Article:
Debate surrounding transgender athletes competing at Olympic levels is heating up.
Laurel Hubbard kept alive her hopes of competing at Tokyo 2020 when she won the women’s super-heavyweight contest at the Roma World Cup, the first Olympic qualifying event of the year.
Hubbard did not transition until he was in his 30’s and brings his male physique, muscle mass, bone density and lung capacity to the sport. Many, not surprisingly, claim he has a sizeable advantage over the female competitors.
Chelsea Wolfe, an American BMX freestyle rider has also been invited to register for the Olympic Games. Selection still hinges on his performance in April. Openly transgender, controversary will surely follow the announcement.
Reuters also reported, “U.S. marathon runner Megan Youngren and Brazilian volleyball player Tifanny Abreu are also in the running for the Tokyo Games.”
Matt Carroll, head of the Australian Olympic Committee is sympathetic to female competitors but passed the buck of responsibility to the International Olympic Committee.
A Daily Telegraph article titled "Gender agenda an issue for IOC" stated,
Under the current regulations transgender women can have testosterone levels of up to 10 nanomoles per litre. However, athletes born as women average between 0.12 and 0.179 nanomoles per litre.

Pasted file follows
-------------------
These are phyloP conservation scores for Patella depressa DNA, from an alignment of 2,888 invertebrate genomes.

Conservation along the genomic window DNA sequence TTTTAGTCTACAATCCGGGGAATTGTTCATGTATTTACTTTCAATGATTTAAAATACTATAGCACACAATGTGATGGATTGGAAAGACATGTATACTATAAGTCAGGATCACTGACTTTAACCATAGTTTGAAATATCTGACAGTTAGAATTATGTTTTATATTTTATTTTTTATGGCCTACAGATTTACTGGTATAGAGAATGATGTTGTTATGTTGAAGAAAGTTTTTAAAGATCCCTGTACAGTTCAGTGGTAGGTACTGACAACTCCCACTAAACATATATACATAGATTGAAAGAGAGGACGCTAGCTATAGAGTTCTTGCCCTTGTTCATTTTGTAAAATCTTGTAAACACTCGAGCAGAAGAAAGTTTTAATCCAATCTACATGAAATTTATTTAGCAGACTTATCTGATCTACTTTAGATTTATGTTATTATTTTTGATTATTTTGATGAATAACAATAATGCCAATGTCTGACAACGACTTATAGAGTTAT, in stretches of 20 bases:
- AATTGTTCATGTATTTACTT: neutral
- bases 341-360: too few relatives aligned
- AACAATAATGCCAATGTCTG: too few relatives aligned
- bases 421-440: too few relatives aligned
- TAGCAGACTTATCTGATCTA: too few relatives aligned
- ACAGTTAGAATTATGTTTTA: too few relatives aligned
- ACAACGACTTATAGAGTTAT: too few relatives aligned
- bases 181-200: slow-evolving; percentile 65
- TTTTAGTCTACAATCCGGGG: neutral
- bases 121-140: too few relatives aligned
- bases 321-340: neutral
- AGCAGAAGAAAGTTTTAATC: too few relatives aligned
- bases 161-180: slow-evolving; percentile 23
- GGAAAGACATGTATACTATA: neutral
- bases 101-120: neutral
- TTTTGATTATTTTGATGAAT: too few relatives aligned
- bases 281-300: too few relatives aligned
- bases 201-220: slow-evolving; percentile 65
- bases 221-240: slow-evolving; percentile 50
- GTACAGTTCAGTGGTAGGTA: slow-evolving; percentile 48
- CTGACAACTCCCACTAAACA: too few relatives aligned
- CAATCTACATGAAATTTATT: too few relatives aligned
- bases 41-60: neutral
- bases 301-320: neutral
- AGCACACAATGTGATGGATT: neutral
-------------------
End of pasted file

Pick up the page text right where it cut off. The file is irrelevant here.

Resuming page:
The IOC reiterated its stance on transgender guidelines in a statement on Wednesday. “Overall, the discussions so far have confirmed considerable tension between the notions of fairness and inclusion, and the desire and need to protect the women’s category,” it said. “Opinions are very diverse and difficult to reconcile, and perceptions differ strongly. The new IOC guidelines will have to balance all of these. “A change of the existing guidelines — the 2015 Consensus Statement — at this stage would mean a change of rules during an ongoing competition with the qualification for the Tokyo 2020 Olympic Games already underway. Such a change, therefore, would be neither ethically nor legally admissible.”
Binary spokeswoman, Kirralie Smith, said it is time to wake up.
“Activists have been hard at work for years. They have successfully pressured sporting organisations, including the IOC, into changing the rules in ways that disadvantage women. We must speak up and highlight the obvious advantages males who identify as female have in sport.”
“The reality is men have a much greater capacity to be stronger and faster than females. Females cannot compete fairly or safely against their male counterparts. We have sex-segregated categories for that reason, especially in contact sports. The IOC were wrong to create this unfair playing field in the first place.”